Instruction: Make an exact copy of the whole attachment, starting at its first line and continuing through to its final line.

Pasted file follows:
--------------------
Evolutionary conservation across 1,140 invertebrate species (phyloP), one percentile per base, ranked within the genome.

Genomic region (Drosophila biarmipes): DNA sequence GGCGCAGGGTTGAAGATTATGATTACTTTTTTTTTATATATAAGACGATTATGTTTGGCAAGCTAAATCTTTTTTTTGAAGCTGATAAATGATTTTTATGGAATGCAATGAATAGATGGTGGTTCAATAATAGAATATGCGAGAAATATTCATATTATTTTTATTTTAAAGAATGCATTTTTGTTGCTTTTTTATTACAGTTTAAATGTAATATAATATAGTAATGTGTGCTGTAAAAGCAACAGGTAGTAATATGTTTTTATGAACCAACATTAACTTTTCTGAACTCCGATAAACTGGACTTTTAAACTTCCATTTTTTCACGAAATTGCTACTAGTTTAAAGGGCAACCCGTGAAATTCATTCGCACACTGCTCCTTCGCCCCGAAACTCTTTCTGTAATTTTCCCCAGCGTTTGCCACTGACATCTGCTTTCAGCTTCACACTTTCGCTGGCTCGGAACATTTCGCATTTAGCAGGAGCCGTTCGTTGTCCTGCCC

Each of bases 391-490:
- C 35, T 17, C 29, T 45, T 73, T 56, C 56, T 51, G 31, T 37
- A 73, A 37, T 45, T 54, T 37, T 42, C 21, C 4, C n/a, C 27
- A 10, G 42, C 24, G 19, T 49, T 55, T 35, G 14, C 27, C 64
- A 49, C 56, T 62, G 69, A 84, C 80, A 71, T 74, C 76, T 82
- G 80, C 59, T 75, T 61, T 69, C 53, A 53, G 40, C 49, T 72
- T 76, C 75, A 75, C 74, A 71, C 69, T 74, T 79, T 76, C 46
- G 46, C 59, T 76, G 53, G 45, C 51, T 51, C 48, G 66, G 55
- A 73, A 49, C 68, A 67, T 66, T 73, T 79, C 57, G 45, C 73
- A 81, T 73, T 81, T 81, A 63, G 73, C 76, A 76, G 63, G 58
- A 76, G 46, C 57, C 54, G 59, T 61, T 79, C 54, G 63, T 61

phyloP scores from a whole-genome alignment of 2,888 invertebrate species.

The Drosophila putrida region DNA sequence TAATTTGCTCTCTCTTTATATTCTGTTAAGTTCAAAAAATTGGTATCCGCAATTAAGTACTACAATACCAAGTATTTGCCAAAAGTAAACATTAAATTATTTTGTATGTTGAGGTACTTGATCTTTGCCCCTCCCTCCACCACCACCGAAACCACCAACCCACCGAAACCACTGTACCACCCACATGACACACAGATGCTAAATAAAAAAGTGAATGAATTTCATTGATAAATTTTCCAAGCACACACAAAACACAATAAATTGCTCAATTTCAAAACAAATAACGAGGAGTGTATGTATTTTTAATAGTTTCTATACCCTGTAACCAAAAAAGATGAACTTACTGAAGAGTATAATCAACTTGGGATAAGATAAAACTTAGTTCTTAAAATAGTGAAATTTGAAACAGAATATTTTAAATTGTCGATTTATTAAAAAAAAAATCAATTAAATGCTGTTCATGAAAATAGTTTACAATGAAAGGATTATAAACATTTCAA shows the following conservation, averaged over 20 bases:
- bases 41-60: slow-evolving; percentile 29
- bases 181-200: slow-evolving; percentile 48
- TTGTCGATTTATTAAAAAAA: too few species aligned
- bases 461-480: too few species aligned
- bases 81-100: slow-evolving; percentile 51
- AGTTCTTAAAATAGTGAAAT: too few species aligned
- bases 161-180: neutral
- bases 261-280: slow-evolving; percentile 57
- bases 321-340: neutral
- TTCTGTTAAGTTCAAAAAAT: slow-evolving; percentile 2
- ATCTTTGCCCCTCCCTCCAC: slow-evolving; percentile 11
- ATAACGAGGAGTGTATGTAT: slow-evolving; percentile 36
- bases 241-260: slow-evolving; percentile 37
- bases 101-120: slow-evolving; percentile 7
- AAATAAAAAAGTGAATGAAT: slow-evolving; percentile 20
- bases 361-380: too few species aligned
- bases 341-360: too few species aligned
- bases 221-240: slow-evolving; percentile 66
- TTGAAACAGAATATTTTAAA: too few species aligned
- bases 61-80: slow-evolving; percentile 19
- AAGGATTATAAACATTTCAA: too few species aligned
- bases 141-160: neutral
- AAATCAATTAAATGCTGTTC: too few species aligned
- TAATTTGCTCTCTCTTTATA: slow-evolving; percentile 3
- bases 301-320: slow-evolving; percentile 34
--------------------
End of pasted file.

Evolutionary conservation across 1,140 invertebrate species (phyloP), one percentile per base, ranked within the genome.

Genomic region (Drosophila biarmipes): DNA sequence GGCGCAGGGTTGAAGATTATGATTACTTTTTTTTTATATATAAGACGATTATGTTTGGCAAGCTAAATCTTTTTTTTGAAGCTGATAAATGATTTTTATGGAATGCAATGAATAGATGGTGGTTCAATAATAGAATATGCGAGAAATATTCATATTATTTTTATTTTAAAGAATGCATTTTTGTTGCTTTTTTATTACAGTTTAAATGTAATATAATATAGTAATGTGTGCTGTAAAAGCAACAGGTAGTAATATGTTTTTATGAACCAACATTAACTTTTCTGAACTCCGATAAACTGGACTTTTAAACTTCCATTTTTTCACGAAATTGCTACTAGTTTAAAGGGCAACCCGTGAAATTCATTCGCACACTGCTCCTTCGCCCCGAAACTCTTTCTGTAATTTTCCCCAGCGTTTGCCACTGACATCTGCTTTCAGCTTCACACTTTCGCTGGCTCGGAACATTTCGCATTTAGCAGGAGCCGTTCGTTGTCCTGCCC

Each of bases 391-490:
- C 35, T 17, C 29, T 45, T 73, T 56, C 56, T 51, G 31, T 37
- A 73, A 37, T 45, T 54, T 37, T 42, C 21, C 4, C n/a, C 27
- A 10, G 42, C 24, G 19, T 49, T 55, T 35, G 14, C 27, C 64
- A 49, C 56, T 62, G 69, A 84, C 80, A 71, T 74, C 76, T 82
- G 80, C 59, T 75, T 61, T 69, C 53, A 53, G 40, C 49, T 72
- T 76, C 75, A 75, C 74, A 71, C 69, T 74, T 79, T 76, C 46
- G 46, C 59, T 76, G 53, G 45, C 51, T 51, C 48, G 66, G 55
- A 73, A 49, C 68, A 67, T 66, T 73, T 79, C 57, G 45, C 73
- A 81, T 73, T 81, T 81, A 63, G 73, C 76, A 76, G 63, G 58
- A 76, G 46, C 57, C 54, G 59, T 61, T 79, C 54, G 63, T 61

phyloP scores from a whole-genome alignment of 2,888 invertebrate species.

The Drosophila putrida region DNA sequence TAATTTGCTCTCTCTTTATATTCTGTTAAGTTCAAAAAATTGGTATCCGCAATTAAGTACTACAATACCAAGTATTTGCCAAAAGTAAACATTAAATTATTTTGTATGTTGAGGTACTTGATCTTTGCCCCTCCCTCCACCACCACCGAAACCACCAACCCACCGAAACCACTGTACCACCCACATGACACACAGATGCTAAATAAAAAAGTGAATGAATTTCATTGATAAATTTTCCAAGCACACACAAAACACAATAAATTGCTCAATTTCAAAACAAATAACGAGGAGTGTATGTATTTTTAATAGTTTCTATACCCTGTAACCAAAAAAGATGAACTTACTGAAGAGTATAATCAACTTGGGATAAGATAAAACTTAGTTCTTAAAATAGTGAAATTTGAAACAGAATATTTTAAATTGTCGATTTATTAAAAAAAAAATCAATTAAATGCTGTTCATGAAAATAGTTTACAATGAAAGGATTATAAACATTTCAA shows the following conservation, averaged over 20 bases:
- bases 41-60: slow-evolving; percentile 29
- bases 181-200: slow-evolving; percentile 48
- TTGTCGATTTATTAAAAAAA: too few species aligned
- bases 461-480: too few species aligned
- bases 81-100: slow-evolving; percentile 51
- AGTTCTTAAAATAGTGAAAT: too few species aligned
- bases 161-180: neutral
- bases 261-280: slow-evolving; percentile 57
- bases 321-340: neutral
- TTCTGTTAAGTTCAAAAAAT: slow-evolving; percentile 2
- ATCTTTGCCCCTCCCTCCAC: slow-evolving; percentile 11
- ATAACGAGGAGTGTATGTAT: slow-evolving; percentile 36
- bases 241-260: slow-evolving; percentile 37
- bases 101-120: slow-evolving; percentile 7
- AAATAAAAAAGTGAATGAAT: slow-evolving; percentile 20
- bases 361-380: too few species aligned
- bases 341-360: too few species aligned
- bases 221-240: slow-evolving; percentile 66
- TTGAAACAGAATATTTTAAA: too few species aligned
- bases 61-80: slow-evolving; percentile 19
- AAGGATTATAAACATTTCAA: too few species aligned
- bases 141-160: neutral
- AAATCAATTAAATGCTGTTC: too few species aligned
- TAATTTGCTCTCTCTTTATA: slow-evolving; percentile 3
- bases 301-320: slow-evolving; percentile 34